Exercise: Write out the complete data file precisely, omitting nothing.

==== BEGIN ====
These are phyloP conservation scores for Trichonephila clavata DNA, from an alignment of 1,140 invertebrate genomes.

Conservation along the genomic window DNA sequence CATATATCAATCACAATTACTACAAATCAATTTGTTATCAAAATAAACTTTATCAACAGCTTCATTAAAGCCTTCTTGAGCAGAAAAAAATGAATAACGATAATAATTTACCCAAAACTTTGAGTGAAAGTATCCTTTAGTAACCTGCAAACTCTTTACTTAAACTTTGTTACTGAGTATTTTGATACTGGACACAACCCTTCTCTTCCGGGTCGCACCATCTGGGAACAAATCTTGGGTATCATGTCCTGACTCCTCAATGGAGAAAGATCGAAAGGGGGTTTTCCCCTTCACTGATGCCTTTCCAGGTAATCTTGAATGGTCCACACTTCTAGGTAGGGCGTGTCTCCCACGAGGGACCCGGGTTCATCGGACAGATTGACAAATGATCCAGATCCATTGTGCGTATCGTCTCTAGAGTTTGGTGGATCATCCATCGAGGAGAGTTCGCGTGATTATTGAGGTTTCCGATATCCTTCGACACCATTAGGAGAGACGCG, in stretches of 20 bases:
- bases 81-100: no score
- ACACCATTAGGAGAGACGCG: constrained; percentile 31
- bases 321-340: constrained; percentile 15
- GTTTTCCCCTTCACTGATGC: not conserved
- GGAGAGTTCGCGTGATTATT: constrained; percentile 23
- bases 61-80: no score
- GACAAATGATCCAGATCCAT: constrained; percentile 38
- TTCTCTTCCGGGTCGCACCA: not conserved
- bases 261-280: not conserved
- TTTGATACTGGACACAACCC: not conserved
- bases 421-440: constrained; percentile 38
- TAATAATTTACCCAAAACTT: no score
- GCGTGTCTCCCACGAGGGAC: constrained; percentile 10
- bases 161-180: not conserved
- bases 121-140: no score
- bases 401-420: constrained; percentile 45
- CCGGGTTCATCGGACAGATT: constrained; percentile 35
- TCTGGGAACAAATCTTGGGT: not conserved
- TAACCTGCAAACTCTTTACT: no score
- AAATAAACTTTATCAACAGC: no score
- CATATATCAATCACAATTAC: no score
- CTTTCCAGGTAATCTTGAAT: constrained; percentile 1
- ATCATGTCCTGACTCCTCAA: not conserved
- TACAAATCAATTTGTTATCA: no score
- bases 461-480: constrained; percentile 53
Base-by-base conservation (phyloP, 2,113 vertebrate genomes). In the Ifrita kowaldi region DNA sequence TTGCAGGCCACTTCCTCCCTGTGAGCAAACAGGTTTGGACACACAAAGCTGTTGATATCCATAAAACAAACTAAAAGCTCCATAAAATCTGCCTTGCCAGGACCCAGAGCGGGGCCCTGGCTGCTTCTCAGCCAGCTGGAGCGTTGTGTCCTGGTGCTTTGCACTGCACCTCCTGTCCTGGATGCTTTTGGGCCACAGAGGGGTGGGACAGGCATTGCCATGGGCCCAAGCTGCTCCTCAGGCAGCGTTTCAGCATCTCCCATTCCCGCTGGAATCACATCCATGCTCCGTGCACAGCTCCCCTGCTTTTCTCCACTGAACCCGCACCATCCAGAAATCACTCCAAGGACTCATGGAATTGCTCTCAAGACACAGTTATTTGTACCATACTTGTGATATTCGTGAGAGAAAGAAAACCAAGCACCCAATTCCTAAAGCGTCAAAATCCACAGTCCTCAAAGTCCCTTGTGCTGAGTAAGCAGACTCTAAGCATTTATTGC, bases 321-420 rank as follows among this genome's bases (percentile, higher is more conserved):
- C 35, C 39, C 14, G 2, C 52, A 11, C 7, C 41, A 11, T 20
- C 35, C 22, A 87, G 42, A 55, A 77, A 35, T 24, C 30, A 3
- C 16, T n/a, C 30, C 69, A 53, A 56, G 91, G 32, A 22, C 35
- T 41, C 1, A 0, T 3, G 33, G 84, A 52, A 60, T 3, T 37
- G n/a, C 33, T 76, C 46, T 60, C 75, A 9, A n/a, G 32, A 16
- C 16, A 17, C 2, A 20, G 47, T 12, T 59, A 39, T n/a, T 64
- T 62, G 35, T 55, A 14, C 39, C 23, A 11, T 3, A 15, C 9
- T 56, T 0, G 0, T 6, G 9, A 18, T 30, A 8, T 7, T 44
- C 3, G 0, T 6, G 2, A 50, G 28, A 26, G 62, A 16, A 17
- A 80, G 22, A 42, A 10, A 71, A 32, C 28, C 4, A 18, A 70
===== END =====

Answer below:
These are phyloP conservation scores for Trichonephila clavata DNA, from an alignment of 1,140 invertebrate genomes.

Conservation along the genomic window DNA sequence CATATATCAATCACAATTACTACAAATCAATTTGTTATCAAAATAAACTTTATCAACAGCTTCATTAAAGCCTTCTTGAGCAGAAAAAAATGAATAACGATAATAATTTACCCAAAACTTTGAGTGAAAGTATCCTTTAGTAACCTGCAAACTCTTTACTTAAACTTTGTTACTGAGTATTTTGATACTGGACACAACCCTTCTCTTCCGGGTCGCACCATCTGGGAACAAATCTTGGGTATCATGTCCTGACTCCTCAATGGAGAAAGATCGAAAGGGGGTTTTCCCCTTCACTGATGCCTTTCCAGGTAATCTTGAATGGTCCACACTTCTAGGTAGGGCGTGTCTCCCACGAGGGACCCGGGTTCATCGGACAGATTGACAAATGATCCAGATCCATTGTGCGTATCGTCTCTAGAGTTTGGTGGATCATCCATCGAGGAGAGTTCGCGTGATTATTGAGGTTTCCGATATCCTTCGACACCATTAGGAGAGACGCG, in stretches of 20 bases:
- bases 81-100: no score
- ACACCATTAGGAGAGACGCG: constrained; percentile 31
- bases 321-340: constrained; percentile 15
- GTTTTCCCCTTCACTGATGC: not conserved
- GGAGAGTTCGCGTGATTATT: constrained; percentile 23
- bases 61-80: no score
- GACAAATGATCCAGATCCAT: constrained; percentile 38
- TTCTCTTCCGGGTCGCACCA: not conserved
- bases 261-280: not conserved
- TTTGATACTGGACACAACCC: not conserved
- bases 421-440: constrained; percentile 38
- TAATAATTTACCCAAAACTT: no score
- GCGTGTCTCCCACGAGGGAC: constrained; percentile 10
- bases 161-180: not conserved
- bases 121-140: no score
- bases 401-420: constrained; percentile 45
- CCGGGTTCATCGGACAGATT: constrained; percentile 35
- TCTGGGAACAAATCTTGGGT: not conserved
- TAACCTGCAAACTCTTTACT: no score
- AAATAAACTTTATCAACAGC: no score
- CATATATCAATCACAATTAC: no score
- CTTTCCAGGTAATCTTGAAT: constrained; percentile 1
- ATCATGTCCTGACTCCTCAA: not conserved
- TACAAATCAATTTGTTATCA: no score
- bases 461-480: constrained; percentile 53
Base-by-base conservation (phyloP, 2,113 vertebrate genomes). In the Ifrita kowaldi region DNA sequence TTGCAGGCCACTTCCTCCCTGTGAGCAAACAGGTTTGGACACACAAAGCTGTTGATATCCATAAAACAAACTAAAAGCTCCATAAAATCTGCCTTGCCAGGACCCAGAGCGGGGCCCTGGCTGCTTCTCAGCCAGCTGGAGCGTTGTGTCCTGGTGCTTTGCACTGCACCTCCTGTCCTGGATGCTTTTGGGCCACAGAGGGGTGGGACAGGCATTGCCATGGGCCCAAGCTGCTCCTCAGGCAGCGTTTCAGCATCTCCCATTCCCGCTGGAATCACATCCATGCTCCGTGCACAGCTCCCCTGCTTTTCTCCACTGAACCCGCACCATCCAGAAATCACTCCAAGGACTCATGGAATTGCTCTCAAGACACAGTTATTTGTACCATACTTGTGATATTCGTGAGAGAAAGAAAACCAAGCACCCAATTCCTAAAGCGTCAAAATCCACAGTCCTCAAAGTCCCTTGTGCTGAGTAAGCAGACTCTAAGCATTTATTGC, bases 321-420 rank as follows among this genome's bases (percentile, higher is more conserved):
- C 35, C 39, C 14, G 2, C 52, A 11, C 7, C 41, A 11, T 20
- C 35, C 22, A 87, G 42, A 55, A 77, A 35, T 24, C 30, A 3
- C 16, T n/a, C 30, C 69, A 53, A 56, G 91, G 32, A 22, C 35
- T 41, C 1, A 0, T 3, G 33, G 84, A 52, A 60, T 3, T 37
- G n/a, C 33, T 76, C 46, T 60, C 75, A 9, A n/a, G 32, A 16
- C 16, A 17, C 2, A 20, G 47, T 12, T 59, A 39, T n/a, T 64
- T 62, G 35, T 55, A 14, C 39, C 23, A 11, T 3, A 15, C 9
- T 56, T 0, G 0, T 6, G 9, A 18, T 30, A 8, T 7, T 44
- C 3, G 0, T 6, G 2, A 50, G 28, A 26, G 62, A 16, A 17
- A 80, G 22, A 42, A 10, A 71, A 32, C 28, C 4, A 18, A 70